|Publication number||US6910189 B2|
|Application number||US 09/942,744|
|Publication date||Jun 21, 2005|
|Filing date||Aug 30, 2001|
|Priority date||Aug 30, 2001|
|Also published as||US20030043201|
|Publication number||09942744, 942744, US 6910189 B2, US 6910189B2, US-B2-6910189, US6910189 B2, US6910189B2|
|Inventors||Sanaa Abdelhadi, Hypatia Rojas|
|Original Assignee||International Business Machines Corporation|
|Export Citation||BiBTeX, EndNote, RefMan|
|Patent Citations (4), Non-Patent Citations (2), Referenced by (10), Classifications (8), Legal Events (5)|
|External Links: USPTO, USPTO Assignment, Espacenet|
1. Field of the Invention
This invention relates to electronic messaging management, and more particularly to a message interface which enables sending a selected portion of an electronic message to one or more selected recipients and another portion of the message to one or more other recipients.
2. Related Art
Electronic messaging, such as e-mail, is such a powerful and desirable tool that it has been referred to as the “killer application” driving early development of the Internet. One reason for the power and popularity of electronic messaging is that it facilitates very efficient communication with groups. In particular, with electronic messaging it is easy to send a message to numerous people all at once. However, when communicating with numerous people it is often desirable to be more selective. For example, it is sometimes best for different members of the group to receive somewhat different messages for reasons of tactfulness, or to save time for one or more of the readers, or to direct the attention of different readers to different aspects of the communication. Conventionally, to meet these different needs independent messages are composed and sent one-by-one to different sets of recipients.
While electronic messaging is a vast improvement over sending hard copy letters, nevertheless generating and sending different electronic messages one-by-one still places a burden on the user, and this conventional electronic messaging practice does not make full use of the capability of modem computer systems, which have the potential to relieve users of this sort of burden. Therefore a need exists for improvements in the generating and sending of related electronic messages to numerous recipients.
The foregoing need is addressed in the present invention, according to which messages are sent to recipients on a mailing list, and some of the recipients only receive or can only see part of the message, while others on the mailing list receive and can see the whole message. More generally stated, a selected portion of an electronic message is sent to one or more selected recipients and another portion of the message is sent to one or more other recipients.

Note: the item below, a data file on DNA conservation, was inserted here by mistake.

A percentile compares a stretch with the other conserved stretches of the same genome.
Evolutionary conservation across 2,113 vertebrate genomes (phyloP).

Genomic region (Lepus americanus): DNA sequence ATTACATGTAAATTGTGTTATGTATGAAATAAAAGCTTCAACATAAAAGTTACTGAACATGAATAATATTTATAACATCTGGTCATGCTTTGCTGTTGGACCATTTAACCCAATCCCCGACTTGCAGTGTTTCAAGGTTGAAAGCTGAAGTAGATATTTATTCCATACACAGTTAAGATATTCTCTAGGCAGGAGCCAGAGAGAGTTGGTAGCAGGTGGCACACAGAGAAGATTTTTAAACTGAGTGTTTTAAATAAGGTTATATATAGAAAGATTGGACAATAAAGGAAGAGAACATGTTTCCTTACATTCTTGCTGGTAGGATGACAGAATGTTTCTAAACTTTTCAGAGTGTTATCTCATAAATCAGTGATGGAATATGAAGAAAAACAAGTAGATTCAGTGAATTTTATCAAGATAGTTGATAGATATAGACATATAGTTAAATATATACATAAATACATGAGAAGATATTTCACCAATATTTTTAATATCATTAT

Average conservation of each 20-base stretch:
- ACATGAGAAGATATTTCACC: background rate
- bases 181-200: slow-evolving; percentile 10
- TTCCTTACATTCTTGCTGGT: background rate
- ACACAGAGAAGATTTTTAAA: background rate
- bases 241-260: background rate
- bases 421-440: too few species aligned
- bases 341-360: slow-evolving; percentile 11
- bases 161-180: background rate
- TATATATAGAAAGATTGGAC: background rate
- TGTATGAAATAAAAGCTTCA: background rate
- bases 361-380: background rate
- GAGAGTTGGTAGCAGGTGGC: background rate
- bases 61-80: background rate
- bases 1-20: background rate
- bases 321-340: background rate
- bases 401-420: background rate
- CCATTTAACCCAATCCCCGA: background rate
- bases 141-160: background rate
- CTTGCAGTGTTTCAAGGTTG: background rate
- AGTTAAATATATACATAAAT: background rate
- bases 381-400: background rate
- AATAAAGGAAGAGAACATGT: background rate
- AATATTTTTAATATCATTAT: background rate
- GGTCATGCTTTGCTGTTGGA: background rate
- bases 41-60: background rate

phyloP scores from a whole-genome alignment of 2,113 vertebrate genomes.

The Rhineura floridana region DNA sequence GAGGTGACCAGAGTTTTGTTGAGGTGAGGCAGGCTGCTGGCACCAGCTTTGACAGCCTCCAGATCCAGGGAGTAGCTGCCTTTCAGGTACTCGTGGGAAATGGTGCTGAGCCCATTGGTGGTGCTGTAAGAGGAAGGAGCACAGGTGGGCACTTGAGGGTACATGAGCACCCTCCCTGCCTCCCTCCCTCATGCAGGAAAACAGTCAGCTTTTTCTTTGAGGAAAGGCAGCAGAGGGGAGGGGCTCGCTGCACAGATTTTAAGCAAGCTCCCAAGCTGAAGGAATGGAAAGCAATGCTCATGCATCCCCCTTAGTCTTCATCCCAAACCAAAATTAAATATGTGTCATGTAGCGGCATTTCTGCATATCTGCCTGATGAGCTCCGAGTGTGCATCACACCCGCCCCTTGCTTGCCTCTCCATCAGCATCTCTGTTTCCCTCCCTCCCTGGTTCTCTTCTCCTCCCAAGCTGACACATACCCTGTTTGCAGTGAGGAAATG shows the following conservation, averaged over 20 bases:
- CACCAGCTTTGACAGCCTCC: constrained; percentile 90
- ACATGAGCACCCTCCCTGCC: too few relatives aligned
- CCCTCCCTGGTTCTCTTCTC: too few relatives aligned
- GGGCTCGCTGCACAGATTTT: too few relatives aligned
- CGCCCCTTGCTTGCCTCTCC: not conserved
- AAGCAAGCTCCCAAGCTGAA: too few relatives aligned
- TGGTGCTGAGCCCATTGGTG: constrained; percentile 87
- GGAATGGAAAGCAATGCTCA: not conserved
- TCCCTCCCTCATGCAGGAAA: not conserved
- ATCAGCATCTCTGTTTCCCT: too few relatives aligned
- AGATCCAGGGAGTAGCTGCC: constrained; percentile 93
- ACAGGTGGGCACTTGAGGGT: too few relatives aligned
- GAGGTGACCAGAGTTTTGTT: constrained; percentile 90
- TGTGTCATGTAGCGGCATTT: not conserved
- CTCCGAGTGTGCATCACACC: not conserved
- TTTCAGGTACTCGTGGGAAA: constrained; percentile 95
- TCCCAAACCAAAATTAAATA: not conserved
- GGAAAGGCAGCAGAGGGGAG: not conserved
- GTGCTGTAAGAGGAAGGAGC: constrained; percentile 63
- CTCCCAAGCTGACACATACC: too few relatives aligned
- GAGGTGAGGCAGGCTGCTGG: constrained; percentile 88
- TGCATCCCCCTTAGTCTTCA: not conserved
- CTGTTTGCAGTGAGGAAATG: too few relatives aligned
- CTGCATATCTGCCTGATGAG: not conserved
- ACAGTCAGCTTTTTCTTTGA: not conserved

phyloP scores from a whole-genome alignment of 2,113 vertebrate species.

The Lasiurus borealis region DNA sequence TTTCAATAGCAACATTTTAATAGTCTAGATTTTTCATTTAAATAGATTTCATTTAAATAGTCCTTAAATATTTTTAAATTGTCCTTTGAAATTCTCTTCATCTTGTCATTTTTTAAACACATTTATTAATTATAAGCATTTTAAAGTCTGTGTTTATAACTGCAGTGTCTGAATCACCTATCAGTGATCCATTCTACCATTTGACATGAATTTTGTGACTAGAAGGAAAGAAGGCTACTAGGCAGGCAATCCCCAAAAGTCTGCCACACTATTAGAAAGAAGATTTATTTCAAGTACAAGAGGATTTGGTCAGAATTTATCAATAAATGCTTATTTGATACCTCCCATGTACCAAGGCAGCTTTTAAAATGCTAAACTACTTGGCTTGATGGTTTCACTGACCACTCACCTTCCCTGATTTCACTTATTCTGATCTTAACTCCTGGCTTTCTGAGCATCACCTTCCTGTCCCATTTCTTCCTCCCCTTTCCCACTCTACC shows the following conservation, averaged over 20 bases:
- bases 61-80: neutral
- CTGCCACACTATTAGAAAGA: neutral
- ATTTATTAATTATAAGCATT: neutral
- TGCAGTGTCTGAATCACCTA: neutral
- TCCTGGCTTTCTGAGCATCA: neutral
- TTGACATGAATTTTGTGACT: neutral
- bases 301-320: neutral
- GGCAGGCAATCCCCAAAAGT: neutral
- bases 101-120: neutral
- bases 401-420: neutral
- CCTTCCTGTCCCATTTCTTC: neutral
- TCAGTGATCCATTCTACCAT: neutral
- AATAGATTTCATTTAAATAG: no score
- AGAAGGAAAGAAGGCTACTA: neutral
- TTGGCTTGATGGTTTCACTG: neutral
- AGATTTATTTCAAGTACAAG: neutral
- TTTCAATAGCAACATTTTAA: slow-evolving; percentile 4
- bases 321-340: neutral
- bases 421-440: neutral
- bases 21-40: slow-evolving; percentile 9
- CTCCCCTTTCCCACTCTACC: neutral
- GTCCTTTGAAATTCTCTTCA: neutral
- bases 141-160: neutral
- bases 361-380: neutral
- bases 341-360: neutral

In one aspect of the invention, a first portion of a message is sent to a first recipient and that portion and a second portion of the message are also sent to a second recipient. Further, this may be done in such a manner that the first recipient does not receive the second portion, nor even any indication that the second portion exists.
Regarding user interface aspects, a messaging user interface is initially presented to a user for composing and sending an electronic message. This interface includes a data entry area such as an area including a text box for the “To” address, another for the “Copy to” address, another for the subject, and another for the body of the message. The user composes the first portion of the electronic message by filling in the addresses for a first set of recipients, subject heading and first message portion. To generate the second portion, the user invokes an additional data entry area in the same message interface and for the same message, including areas for additional sets of addresses, second subject heading and second message portion, so that the second portion of the message may be efficiently entered. The user then sends both portions of the message to the respective sets of recipients with a single send command.